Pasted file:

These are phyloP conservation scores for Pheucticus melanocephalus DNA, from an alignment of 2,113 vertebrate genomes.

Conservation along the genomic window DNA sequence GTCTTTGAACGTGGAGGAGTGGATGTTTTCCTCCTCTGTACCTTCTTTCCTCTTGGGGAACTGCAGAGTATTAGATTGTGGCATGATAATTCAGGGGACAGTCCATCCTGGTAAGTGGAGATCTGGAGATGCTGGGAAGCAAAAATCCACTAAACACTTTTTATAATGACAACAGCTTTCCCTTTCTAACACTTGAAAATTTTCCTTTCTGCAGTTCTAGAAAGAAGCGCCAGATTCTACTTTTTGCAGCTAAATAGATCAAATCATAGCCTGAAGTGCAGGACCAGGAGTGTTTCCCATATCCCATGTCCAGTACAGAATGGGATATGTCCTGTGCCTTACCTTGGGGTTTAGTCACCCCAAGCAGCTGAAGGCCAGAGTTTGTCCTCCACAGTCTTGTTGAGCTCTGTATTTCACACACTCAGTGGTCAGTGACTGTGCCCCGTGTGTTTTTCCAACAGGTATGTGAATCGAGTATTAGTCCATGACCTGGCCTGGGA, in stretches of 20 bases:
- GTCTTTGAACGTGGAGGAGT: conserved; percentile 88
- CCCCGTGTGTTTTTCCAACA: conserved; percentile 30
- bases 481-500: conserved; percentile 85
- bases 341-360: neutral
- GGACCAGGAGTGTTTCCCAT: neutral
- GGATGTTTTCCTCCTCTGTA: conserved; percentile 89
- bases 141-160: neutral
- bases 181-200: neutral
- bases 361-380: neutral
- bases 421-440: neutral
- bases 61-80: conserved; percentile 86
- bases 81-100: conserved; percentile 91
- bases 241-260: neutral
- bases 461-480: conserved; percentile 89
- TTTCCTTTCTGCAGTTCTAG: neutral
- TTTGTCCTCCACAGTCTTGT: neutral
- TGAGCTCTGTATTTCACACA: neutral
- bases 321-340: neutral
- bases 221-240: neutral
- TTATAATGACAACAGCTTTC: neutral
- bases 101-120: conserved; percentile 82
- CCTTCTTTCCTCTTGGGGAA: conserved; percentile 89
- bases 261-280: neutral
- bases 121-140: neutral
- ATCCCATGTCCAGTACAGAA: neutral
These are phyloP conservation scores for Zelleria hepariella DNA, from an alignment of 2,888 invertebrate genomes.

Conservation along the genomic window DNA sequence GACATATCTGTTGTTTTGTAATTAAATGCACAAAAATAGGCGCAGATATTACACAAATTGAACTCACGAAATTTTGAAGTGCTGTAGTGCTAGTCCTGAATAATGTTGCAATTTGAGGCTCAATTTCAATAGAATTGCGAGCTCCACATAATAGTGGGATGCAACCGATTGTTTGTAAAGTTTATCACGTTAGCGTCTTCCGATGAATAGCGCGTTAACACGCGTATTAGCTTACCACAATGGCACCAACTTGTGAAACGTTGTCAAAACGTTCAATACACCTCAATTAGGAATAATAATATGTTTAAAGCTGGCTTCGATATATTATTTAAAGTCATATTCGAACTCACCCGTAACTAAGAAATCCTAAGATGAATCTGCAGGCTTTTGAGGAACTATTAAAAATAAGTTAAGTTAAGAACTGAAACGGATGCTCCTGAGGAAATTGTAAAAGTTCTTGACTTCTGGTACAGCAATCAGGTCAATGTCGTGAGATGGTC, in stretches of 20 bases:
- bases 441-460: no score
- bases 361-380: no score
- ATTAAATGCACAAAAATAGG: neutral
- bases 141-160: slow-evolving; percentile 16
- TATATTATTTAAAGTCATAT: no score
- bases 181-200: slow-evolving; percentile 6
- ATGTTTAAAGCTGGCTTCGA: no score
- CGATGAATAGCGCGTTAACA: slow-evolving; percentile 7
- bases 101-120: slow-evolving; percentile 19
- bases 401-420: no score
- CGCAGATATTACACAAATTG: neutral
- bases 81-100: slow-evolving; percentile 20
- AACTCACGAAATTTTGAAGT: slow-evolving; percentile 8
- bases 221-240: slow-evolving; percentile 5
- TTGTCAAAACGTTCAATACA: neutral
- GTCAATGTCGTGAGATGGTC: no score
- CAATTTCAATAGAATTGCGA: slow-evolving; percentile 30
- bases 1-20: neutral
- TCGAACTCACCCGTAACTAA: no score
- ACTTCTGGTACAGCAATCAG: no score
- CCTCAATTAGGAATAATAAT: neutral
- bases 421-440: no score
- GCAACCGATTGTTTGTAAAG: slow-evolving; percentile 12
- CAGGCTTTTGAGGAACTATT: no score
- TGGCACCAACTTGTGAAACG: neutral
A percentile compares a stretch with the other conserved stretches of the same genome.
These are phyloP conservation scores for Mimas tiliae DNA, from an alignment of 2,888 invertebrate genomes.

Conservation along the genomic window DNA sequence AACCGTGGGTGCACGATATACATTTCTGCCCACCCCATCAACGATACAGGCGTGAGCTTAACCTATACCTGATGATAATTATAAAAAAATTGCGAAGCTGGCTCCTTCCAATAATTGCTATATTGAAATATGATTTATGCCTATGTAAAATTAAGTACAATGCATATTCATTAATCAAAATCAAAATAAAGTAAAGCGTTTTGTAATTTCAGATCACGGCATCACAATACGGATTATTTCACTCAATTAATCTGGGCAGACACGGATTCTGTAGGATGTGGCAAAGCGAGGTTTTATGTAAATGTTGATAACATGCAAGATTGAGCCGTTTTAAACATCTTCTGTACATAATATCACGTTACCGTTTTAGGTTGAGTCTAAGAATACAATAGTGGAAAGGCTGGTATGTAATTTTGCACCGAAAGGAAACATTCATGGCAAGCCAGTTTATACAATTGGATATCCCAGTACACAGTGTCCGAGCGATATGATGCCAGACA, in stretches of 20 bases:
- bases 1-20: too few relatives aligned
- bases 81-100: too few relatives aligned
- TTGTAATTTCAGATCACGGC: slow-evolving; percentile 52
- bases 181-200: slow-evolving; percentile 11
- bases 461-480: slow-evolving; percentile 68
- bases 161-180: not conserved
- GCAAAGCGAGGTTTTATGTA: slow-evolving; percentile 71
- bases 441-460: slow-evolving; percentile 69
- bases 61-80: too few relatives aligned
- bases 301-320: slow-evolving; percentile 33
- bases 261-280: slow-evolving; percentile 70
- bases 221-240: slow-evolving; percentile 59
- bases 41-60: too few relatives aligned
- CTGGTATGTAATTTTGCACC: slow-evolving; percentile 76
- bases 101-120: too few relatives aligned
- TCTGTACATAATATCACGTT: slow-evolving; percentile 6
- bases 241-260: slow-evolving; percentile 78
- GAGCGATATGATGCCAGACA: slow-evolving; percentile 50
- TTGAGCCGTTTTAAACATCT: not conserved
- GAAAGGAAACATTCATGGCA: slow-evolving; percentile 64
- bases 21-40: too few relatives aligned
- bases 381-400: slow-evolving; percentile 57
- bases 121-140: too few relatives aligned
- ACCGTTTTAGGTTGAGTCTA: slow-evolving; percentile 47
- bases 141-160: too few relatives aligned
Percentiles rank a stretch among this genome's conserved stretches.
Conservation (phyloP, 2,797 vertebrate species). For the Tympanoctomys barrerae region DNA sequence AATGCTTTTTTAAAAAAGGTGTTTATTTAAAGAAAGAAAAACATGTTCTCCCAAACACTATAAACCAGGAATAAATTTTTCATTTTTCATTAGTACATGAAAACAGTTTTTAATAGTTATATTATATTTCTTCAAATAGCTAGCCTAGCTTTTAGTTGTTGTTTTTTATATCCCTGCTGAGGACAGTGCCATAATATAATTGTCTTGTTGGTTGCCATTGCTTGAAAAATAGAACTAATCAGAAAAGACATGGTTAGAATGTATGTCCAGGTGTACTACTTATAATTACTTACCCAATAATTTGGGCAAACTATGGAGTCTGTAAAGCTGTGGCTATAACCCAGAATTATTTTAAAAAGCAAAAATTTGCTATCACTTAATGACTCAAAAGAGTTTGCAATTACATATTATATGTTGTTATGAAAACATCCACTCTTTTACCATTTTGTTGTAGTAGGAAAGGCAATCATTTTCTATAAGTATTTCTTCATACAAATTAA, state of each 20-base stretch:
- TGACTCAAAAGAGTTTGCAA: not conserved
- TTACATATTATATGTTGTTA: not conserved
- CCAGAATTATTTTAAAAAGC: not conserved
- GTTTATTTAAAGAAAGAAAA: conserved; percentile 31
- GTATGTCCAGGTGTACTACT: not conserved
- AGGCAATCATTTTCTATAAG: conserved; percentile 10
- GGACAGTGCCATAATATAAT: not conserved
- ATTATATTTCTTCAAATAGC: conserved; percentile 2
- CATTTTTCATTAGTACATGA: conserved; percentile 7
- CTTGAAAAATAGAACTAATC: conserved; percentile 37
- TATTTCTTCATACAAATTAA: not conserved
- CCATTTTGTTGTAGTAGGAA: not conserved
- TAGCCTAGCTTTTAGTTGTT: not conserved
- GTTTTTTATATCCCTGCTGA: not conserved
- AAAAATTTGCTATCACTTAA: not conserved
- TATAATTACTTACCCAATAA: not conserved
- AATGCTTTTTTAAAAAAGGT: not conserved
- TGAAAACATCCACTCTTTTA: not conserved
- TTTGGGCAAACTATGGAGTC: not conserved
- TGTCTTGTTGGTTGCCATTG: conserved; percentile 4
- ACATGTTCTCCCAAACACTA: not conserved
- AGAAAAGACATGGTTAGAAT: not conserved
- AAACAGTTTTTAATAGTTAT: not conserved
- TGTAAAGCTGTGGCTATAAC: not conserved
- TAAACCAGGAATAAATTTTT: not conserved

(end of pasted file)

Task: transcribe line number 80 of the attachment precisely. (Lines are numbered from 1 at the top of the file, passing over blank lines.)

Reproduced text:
- bases 121-140: too few relatives aligned